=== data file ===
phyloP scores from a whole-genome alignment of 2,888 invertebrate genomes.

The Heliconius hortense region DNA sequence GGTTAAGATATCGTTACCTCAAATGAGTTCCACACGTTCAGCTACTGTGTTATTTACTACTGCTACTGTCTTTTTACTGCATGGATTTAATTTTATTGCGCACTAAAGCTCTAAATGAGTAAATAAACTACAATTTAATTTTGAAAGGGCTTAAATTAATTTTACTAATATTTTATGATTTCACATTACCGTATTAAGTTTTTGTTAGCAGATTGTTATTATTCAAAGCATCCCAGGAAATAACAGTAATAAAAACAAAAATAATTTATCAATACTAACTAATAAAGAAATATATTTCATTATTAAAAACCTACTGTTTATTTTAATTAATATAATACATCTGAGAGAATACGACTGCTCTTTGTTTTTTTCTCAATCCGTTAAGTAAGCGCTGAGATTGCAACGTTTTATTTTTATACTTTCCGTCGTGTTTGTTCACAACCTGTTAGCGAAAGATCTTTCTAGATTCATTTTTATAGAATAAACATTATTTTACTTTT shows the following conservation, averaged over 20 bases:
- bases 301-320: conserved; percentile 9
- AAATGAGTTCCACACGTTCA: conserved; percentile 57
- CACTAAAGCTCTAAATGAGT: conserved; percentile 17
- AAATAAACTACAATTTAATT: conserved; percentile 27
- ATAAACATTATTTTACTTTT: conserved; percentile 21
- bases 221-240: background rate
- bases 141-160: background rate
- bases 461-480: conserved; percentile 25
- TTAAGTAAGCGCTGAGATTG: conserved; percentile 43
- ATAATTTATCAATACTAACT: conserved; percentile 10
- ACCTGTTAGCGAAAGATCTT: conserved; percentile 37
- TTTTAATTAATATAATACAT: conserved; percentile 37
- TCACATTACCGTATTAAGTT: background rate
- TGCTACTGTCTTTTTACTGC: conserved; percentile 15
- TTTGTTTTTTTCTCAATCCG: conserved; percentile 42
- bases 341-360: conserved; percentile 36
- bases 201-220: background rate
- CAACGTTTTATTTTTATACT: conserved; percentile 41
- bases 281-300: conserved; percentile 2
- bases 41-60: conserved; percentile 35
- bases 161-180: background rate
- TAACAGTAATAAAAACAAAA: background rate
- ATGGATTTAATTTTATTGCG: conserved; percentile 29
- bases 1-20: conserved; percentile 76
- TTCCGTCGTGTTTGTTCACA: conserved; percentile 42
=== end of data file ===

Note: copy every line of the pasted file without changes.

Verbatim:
phyloP scores from a whole-genome alignment of 2,888 invertebrate genomes.

The Heliconius hortense region DNA sequence GGTTAAGATATCGTTACCTCAAATGAGTTCCACACGTTCAGCTACTGTGTTATTTACTACTGCTACTGTCTTTTTACTGCATGGATTTAATTTTATTGCGCACTAAAGCTCTAAATGAGTAAATAAACTACAATTTAATTTTGAAAGGGCTTAAATTAATTTTACTAATATTTTATGATTTCACATTACCGTATTAAGTTTTTGTTAGCAGATTGTTATTATTCAAAGCATCCCAGGAAATAACAGTAATAAAAACAAAAATAATTTATCAATACTAACTAATAAAGAAATATATTTCATTATTAAAAACCTACTGTTTATTTTAATTAATATAATACATCTGAGAGAATACGACTGCTCTTTGTTTTTTTCTCAATCCGTTAAGTAAGCGCTGAGATTGCAACGTTTTATTTTTATACTTTCCGTCGTGTTTGTTCACAACCTGTTAGCGAAAGATCTTTCTAGATTCATTTTTATAGAATAAACATTATTTTACTTTT shows the following conservation, averaged over 20 bases:
- bases 301-320: conserved; percentile 9
- AAATGAGTTCCACACGTTCA: conserved; percentile 57
- CACTAAAGCTCTAAATGAGT: conserved; percentile 17
- AAATAAACTACAATTTAATT: conserved; percentile 27
- ATAAACATTATTTTACTTTT: conserved; percentile 21
- bases 221-240: background rate
- bases 141-160: background rate
- bases 461-480: conserved; percentile 25
- TTAAGTAAGCGCTGAGATTG: conserved; percentile 43
- ATAATTTATCAATACTAACT: conserved; percentile 10
- ACCTGTTAGCGAAAGATCTT: conserved; percentile 37
- TTTTAATTAATATAATACAT: conserved; percentile 37
- TCACATTACCGTATTAAGTT: background rate
- TGCTACTGTCTTTTTACTGC: conserved; percentile 15
- TTTGTTTTTTTCTCAATCCG: conserved; percentile 42
- bases 341-360: conserved; percentile 36
- bases 201-220: background rate
- CAACGTTTTATTTTTATACT: conserved; percentile 41
- bases 281-300: conserved; percentile 2
- bases 41-60: conserved; percentile 35
- bases 161-180: background rate
- TAACAGTAATAAAAACAAAA: background rate
- ATGGATTTAATTTTATTGCG: conserved; percentile 29
- bases 1-20: conserved; percentile 76
- TTCCGTCGTGTTTGTTCACA: conserved; percentile 42